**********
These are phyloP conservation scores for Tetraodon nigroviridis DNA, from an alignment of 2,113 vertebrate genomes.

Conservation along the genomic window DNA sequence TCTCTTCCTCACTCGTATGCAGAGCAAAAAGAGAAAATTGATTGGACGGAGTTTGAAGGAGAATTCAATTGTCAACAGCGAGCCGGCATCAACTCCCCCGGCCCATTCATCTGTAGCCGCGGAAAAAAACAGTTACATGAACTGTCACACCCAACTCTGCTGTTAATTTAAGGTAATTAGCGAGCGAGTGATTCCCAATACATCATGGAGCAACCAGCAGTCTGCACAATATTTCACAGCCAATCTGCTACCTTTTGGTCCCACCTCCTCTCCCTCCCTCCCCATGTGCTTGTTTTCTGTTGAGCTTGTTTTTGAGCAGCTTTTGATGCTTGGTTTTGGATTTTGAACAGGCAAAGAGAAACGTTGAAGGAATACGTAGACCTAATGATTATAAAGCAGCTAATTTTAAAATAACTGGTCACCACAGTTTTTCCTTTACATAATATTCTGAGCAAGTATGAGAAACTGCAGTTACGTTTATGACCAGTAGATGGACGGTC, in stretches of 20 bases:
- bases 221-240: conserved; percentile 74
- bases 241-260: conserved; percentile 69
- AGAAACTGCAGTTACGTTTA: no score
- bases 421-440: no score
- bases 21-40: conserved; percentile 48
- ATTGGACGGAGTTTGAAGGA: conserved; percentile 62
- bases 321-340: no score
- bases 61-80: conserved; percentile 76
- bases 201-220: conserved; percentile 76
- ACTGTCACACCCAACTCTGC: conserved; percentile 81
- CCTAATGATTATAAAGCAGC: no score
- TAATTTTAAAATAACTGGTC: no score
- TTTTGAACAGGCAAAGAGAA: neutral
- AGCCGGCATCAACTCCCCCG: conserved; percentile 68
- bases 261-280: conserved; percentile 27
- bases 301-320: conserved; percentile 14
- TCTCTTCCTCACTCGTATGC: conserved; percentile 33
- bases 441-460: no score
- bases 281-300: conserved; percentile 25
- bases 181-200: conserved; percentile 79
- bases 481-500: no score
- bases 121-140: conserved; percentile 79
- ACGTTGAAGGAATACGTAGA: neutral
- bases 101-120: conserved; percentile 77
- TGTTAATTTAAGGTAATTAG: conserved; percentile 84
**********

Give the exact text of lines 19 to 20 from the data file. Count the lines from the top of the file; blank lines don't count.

- TCTCTTCCTCACTCGTATGC: conserved; percentile 33
- bases 441-460: no score